The Supreme Court is set to enter the debate on global warming for the first time next week when 12 states and several environmental groups argue that the Bush administration should regulate the release of carbon dioxide and other greenhouse gases from new motor vehicles.
The states are challenging a 2003 Environmental Protection Agency finding that, under the Clean Air Act, the agency does not have the authority for such regulation.
Government lawyers argue on behalf of the EPA that even if the administration had the authority to regulate, it would decline to do so at this time. They note the administration's policy aimed at global climate change in general does not include setting emissions standards for new cars.
In the briefs the lawyers write, "As ongoing scientific studies provide additional information about the problem and potential solutions, the United States stands ready to take further measures and to work with the rest of the world to address the phenomenon of climate change."
The 12 states believe that the effects of climate change caused by global warming will wreak havoc on coastal properties and increase emergency response costs due to sudden storms and floods.
In their briefs, they argue that the EPA does indeed have the authority to regulate the emissions. The lawyers charge, "The proper approach to discerning the Clean Air Act's meaning reveals that carbon dioxide and other air pollutants associated with climate change fit exactly within the Act's definition of 'air pollutants.'"
The states -- Massachusetts, California, Connecticut, Illinois, Maine, New Jersey, New Mexico, New York, Vermont, Oregon, Washington, Rhode Island, as well as the District of Columbia and American Samoa -- accuse the EPA of trying to "ignore" and "distort" the language of the Clean Air Act.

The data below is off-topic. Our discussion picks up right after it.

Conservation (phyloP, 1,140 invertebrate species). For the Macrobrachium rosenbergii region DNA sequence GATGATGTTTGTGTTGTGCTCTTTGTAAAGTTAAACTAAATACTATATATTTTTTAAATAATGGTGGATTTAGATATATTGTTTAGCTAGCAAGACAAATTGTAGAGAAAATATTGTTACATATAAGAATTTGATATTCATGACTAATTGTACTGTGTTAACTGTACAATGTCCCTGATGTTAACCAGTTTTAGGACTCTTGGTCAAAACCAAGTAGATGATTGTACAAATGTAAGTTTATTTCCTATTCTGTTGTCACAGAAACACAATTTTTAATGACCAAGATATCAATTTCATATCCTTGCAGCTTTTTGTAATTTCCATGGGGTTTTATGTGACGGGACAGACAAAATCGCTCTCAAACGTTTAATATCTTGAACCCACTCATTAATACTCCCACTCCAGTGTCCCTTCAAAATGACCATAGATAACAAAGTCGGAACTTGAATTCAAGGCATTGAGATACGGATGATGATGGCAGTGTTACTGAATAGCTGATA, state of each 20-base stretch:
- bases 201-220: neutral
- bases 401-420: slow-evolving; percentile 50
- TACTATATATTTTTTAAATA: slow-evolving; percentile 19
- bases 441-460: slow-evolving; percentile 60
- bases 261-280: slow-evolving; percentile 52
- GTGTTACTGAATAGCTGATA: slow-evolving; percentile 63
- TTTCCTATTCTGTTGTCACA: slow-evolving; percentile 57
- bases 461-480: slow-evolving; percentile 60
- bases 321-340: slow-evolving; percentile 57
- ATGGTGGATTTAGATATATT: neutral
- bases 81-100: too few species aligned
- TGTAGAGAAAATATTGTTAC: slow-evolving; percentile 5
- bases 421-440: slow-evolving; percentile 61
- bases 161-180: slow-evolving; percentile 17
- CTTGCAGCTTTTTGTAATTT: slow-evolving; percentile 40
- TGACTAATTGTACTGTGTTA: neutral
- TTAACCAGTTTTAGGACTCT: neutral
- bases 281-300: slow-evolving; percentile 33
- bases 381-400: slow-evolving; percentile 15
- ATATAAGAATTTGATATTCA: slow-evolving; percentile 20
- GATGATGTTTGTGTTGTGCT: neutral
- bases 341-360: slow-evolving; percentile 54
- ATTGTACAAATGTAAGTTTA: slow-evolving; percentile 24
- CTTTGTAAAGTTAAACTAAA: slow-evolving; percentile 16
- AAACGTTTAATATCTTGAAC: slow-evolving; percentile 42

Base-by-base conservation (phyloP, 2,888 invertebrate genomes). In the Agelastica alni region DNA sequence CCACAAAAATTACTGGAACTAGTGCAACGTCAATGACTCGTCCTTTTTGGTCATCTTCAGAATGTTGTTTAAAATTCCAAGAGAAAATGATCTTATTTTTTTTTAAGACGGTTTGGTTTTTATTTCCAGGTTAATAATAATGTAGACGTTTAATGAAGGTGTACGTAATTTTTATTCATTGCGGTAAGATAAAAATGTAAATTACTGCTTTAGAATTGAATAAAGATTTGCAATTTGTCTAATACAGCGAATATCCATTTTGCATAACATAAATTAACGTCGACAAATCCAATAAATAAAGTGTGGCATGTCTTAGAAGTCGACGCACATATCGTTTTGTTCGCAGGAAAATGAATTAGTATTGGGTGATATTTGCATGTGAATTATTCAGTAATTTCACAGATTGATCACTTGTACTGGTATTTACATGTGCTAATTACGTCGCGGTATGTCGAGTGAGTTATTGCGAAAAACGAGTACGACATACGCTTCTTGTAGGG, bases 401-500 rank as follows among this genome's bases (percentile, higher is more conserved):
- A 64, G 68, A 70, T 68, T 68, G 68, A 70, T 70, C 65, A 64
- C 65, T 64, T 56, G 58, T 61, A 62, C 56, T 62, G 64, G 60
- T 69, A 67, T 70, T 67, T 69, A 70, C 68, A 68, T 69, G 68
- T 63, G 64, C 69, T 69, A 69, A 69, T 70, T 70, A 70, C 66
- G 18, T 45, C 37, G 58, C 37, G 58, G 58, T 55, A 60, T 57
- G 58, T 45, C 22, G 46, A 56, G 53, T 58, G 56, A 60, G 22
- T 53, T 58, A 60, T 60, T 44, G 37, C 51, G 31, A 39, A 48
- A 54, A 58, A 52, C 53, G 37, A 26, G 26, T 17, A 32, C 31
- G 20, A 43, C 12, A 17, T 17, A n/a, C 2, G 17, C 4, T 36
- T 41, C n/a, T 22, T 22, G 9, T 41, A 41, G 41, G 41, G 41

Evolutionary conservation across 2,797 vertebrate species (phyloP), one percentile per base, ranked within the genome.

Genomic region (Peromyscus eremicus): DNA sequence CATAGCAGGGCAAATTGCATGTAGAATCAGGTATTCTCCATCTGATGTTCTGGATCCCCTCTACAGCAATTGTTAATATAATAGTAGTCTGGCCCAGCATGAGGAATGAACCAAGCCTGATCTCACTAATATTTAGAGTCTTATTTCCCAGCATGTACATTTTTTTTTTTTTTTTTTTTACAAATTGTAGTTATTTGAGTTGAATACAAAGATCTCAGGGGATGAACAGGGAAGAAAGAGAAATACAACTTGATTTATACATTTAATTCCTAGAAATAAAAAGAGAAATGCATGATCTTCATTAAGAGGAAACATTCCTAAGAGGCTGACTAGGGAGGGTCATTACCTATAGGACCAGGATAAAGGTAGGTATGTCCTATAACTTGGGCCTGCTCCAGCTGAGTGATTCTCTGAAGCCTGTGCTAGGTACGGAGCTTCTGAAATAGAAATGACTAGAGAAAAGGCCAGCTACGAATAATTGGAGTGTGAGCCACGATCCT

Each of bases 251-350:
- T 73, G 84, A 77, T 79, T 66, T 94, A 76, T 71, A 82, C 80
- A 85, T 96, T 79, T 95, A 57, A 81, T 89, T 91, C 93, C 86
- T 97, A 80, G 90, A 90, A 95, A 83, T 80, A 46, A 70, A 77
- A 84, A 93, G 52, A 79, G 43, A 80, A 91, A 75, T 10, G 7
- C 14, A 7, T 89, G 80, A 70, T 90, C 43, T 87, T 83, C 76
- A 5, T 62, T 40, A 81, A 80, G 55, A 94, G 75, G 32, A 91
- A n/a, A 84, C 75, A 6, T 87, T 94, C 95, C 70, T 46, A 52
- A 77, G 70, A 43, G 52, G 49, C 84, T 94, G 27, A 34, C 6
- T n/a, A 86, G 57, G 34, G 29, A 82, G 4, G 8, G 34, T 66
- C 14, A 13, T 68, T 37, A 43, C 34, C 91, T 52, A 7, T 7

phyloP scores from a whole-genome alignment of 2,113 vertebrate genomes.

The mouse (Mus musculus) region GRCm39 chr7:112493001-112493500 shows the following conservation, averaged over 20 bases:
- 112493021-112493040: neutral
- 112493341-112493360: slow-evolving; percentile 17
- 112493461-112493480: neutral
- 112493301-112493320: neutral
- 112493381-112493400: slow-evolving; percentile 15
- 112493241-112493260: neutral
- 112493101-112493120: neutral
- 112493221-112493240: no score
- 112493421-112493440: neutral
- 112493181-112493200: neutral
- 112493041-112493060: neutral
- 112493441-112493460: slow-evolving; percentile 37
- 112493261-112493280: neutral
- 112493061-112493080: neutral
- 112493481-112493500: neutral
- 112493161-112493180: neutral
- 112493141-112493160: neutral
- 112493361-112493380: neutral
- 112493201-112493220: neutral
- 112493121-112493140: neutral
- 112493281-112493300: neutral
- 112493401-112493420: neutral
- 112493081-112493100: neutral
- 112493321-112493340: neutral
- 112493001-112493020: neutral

The stakes are high in the case. Environmental groups like the Community Rights Counsel hope the Court will send the case back to the EPA for reconsideration.
Executive director Douglas T. Kendall says, "This would force the agency to finally confront the science of global warning, which points only toward a need to regulate greenhouse gas emissions."
The government is urging the court to reject the case without even ruling on the merits by finding that the 12 states have no right to sue because they haven't shown sufficient proof that they would benefit from the regulations they seek. The government charges, "Nothing in the record suggests that so small a fraction of worldwide greenhouse gas emissions could materially affect the overall extent of global climate change."
The automobile industry fears a ruling against the government could eventually mean severe financial consequences.
William O'Keefe of the George Marshall Institute, which is aligned with the administration's position in this case, says "if the auto industry had to meet some standard for reduced auto emissions it would have to radically alter its fleet." O'Keefe worries that the implications of an adverse ruling would lead to additional regulations in other industries: "It could certainly open the door to other industries with costs not in the millions of dollars, but in the billions."
The case will be decided sometime next year.